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Choosing a Self-Employed Retirement Plan

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One advantage of being self-employed is that you have more say over the type of retirement plan you use. You're not limited to the 401(k) or whatever retirement plan that your employer offers.

Too much choice can be confusing, however. There are so many plans and so many rules. If you need a retirement plan but don't know the difference between a SEP and a SIMPLE, read on.

Compare self-employed retirement plans
The three basic types of self-employed IRAs are simplified employee pensions (SEPs), savings incentive match plans for employees, (SIMPLEs), and one-participant 401(k) plans.

All three plans allow you to deduct your contributions and let your earnings grow tax-deferred. You pay tax in retirement when you withdraw the money. The one-participant 401(k) plan, however, also offers a Roth option.

A SEP IRA is a written arrangement that lets employers or self-employed individuals contribute to a SEP IRA. SEP IRAs are subject to the withdrawal and tax rules of traditional IRAs. SEP IRAs are easy to set up and have low administrative costs. 

A SIMPLE IRA is a tax-favored retirement plan that small employers or self-employed individuals set up for their employees. Contributions must go to a SIMPLE IRA. They cannot be added to your existing IRA. If you have employees who generally earn $5,000 or more per year, you may be required to contribute to their plan. You generally match employee contributions up to 3% of their compensation, although you may choose to contribute as little as 1% of employee compensation under certain circumstances.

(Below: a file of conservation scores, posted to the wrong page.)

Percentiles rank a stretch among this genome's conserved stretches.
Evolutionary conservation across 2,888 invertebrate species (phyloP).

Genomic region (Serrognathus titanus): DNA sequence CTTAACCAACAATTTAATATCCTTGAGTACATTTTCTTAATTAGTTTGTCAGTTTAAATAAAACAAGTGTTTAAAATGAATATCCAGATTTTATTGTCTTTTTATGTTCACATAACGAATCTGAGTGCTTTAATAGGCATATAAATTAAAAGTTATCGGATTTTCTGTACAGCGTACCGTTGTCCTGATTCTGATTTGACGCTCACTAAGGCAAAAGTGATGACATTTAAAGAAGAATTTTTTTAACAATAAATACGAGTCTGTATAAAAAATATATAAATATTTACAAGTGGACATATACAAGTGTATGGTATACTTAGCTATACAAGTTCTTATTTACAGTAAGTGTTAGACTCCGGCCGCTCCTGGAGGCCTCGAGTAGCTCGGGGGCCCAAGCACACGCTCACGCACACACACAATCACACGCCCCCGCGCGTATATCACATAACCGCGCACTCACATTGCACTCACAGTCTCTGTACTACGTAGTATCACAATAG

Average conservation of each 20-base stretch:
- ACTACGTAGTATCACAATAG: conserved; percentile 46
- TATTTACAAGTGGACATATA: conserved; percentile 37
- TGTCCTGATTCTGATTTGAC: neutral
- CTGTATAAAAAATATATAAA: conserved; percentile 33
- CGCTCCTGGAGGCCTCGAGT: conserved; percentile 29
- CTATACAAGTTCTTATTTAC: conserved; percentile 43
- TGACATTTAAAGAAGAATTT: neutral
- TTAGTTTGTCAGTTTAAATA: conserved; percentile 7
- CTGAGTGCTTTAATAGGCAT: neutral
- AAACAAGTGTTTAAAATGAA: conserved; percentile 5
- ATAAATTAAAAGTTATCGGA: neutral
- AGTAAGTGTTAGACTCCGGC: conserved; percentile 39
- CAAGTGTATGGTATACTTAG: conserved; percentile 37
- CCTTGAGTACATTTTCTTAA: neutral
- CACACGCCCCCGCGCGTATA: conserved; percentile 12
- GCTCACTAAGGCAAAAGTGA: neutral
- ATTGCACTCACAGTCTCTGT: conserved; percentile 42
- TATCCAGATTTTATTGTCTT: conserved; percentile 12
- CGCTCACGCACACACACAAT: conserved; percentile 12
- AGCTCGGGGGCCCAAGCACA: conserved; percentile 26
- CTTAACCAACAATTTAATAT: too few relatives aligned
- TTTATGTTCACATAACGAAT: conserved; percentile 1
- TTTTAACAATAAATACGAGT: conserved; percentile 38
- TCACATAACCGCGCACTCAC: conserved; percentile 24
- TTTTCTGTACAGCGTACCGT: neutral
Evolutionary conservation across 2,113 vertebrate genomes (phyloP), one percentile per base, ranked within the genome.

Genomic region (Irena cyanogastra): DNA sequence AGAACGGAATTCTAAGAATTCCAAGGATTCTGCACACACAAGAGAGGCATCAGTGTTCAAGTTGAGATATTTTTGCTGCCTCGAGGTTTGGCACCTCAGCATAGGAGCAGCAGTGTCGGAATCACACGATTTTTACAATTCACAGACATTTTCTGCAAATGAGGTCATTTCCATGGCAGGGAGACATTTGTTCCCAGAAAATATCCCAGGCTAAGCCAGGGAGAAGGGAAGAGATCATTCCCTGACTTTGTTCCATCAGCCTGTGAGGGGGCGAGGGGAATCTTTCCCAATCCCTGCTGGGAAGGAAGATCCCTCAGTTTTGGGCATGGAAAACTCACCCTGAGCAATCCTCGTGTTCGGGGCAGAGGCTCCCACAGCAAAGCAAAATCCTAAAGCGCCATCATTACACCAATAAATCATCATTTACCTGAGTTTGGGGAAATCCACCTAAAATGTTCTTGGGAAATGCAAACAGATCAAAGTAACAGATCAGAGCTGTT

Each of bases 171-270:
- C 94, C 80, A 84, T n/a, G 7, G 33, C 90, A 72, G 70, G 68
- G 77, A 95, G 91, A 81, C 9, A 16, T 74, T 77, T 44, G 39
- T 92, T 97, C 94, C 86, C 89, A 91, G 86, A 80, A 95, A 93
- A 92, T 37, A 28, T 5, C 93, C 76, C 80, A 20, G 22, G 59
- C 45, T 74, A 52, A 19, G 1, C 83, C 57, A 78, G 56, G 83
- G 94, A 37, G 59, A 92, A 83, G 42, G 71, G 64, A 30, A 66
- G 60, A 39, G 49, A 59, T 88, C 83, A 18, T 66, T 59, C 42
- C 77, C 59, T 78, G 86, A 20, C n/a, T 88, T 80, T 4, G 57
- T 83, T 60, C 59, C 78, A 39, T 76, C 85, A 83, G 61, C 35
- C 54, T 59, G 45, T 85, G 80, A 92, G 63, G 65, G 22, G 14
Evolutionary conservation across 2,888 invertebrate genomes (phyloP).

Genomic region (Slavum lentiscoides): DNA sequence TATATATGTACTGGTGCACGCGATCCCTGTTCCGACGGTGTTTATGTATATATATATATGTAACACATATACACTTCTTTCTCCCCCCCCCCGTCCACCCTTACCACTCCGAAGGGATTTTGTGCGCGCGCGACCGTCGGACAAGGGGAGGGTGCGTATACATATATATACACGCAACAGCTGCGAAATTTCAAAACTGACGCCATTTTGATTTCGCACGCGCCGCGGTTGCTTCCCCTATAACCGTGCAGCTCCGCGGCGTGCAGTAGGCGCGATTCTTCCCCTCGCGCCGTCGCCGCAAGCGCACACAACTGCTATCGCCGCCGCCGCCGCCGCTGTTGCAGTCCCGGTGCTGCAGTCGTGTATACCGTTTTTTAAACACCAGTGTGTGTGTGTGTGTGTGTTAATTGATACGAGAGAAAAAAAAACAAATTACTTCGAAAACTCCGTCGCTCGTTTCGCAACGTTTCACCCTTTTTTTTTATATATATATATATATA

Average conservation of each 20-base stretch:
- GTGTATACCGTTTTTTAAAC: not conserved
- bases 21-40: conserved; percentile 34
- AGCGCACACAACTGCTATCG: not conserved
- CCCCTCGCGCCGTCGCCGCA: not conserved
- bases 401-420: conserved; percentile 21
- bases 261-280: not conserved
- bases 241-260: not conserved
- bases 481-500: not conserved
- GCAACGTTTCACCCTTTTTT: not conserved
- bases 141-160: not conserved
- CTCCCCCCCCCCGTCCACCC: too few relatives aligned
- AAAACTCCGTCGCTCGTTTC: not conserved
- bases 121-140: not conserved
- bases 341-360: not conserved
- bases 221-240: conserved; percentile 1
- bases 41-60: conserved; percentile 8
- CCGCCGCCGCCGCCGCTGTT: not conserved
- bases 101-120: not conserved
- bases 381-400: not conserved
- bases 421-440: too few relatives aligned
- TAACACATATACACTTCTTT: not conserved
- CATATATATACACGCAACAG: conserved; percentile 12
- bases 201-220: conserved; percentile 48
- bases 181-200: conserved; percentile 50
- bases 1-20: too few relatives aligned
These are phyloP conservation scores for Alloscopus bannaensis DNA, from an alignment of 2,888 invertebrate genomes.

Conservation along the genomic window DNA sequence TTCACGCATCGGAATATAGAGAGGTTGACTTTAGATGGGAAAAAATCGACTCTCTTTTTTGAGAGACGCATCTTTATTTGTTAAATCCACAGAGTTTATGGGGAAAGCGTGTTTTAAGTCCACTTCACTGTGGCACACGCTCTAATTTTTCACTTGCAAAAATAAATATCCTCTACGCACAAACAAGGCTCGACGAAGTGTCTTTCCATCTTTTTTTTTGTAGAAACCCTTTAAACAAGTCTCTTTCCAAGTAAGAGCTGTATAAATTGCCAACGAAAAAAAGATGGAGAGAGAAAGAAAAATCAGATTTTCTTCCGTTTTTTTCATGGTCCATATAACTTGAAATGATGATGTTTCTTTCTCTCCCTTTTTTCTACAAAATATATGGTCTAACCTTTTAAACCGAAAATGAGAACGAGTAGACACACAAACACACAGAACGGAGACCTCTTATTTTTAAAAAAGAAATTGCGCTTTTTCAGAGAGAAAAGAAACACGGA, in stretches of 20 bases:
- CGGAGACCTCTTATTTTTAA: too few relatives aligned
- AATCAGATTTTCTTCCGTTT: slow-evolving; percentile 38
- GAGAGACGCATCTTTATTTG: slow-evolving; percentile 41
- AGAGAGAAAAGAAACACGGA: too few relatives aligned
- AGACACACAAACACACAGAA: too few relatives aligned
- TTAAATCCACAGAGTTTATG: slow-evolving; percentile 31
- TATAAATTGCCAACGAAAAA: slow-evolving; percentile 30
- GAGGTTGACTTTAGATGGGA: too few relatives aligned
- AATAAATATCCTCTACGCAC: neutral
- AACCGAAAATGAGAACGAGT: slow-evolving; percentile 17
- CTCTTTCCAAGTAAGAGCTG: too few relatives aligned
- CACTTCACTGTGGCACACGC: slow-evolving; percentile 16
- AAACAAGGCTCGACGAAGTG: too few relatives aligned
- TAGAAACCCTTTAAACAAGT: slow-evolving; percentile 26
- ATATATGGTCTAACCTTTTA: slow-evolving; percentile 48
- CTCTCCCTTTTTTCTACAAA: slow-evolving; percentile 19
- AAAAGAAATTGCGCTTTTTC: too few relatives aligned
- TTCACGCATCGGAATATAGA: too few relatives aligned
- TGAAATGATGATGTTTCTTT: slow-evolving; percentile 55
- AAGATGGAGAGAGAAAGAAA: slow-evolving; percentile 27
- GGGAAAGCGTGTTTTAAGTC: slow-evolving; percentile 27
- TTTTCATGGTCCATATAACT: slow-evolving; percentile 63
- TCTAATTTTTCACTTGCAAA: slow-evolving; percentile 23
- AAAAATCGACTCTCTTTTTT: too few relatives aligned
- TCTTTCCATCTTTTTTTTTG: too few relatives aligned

A one-participant 401(k) plan, also known as a solo 401(k), is a traditional 401(k) plan for a business owner, or for the owner and his or her spouse. If you choose the Roth option for your 401(k) plan, you don't get a deduction when you make the contribution. However, you take the money out in retirement tax-free.

The main differences between the three plans lie in the amount you can contribute and the requirements for contributing to the plans of your employees. The following limits apply to 2014:




One-Participant 401(k) Plan

Maximum Contribution

20% of self-employed income after SE tax, up to maximum $52,000 contribution

$12,000 from employee (or $14,500 if age 50 or older) plus employer match of up to 3% of wages

$17,500 from employee (or $23,000 if age 50 or older) AND up to 100% of self-employed income after SE tax. Total contribution cannot exceed $52,000.

Employer Matching Requirements

You must contribute the same percentage to any eligible employees

You must match employee contributions up to 3% of compensation

You must contribute the same percentage to any eligible employees

Deadline for Setting Up Plan

Due date of your business return, including extensions

Oct. 1 of tax year

Dec. 31 of tax year

SE tax = self-employment tax.

As a rule of thumb, if you have no employees and want the easiest plan to administer, the SEP IRA is a good bet. If you want to contribute the absolute maximum to your plan, you may prefer the one-participant 401(k) plan.

If you have employees and you want to limit your responsibility for contributions, you may be better off with the SIMPLE IRA.

As a self-employed person, another option is to contribute to your traditional or Roth IRA if you qualify. However, the maximum contributions to an IRA are comparatively low -- $5,500 per year, or $6,500 if you are age 50 or older, for 2014.

Opening a self-employed retirement plan is not difficult. It's worth the trouble to have a plan that lets you contribute more and watch your retirement accounts grow.

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Sally Herigstad

Sally is a new Fool contributor for 2014, but a long-time personal finance writer, columnist, and certified public accountant. Sally wrote "Help! I Can't Pay My Bills" for St. Martin's Griffin.

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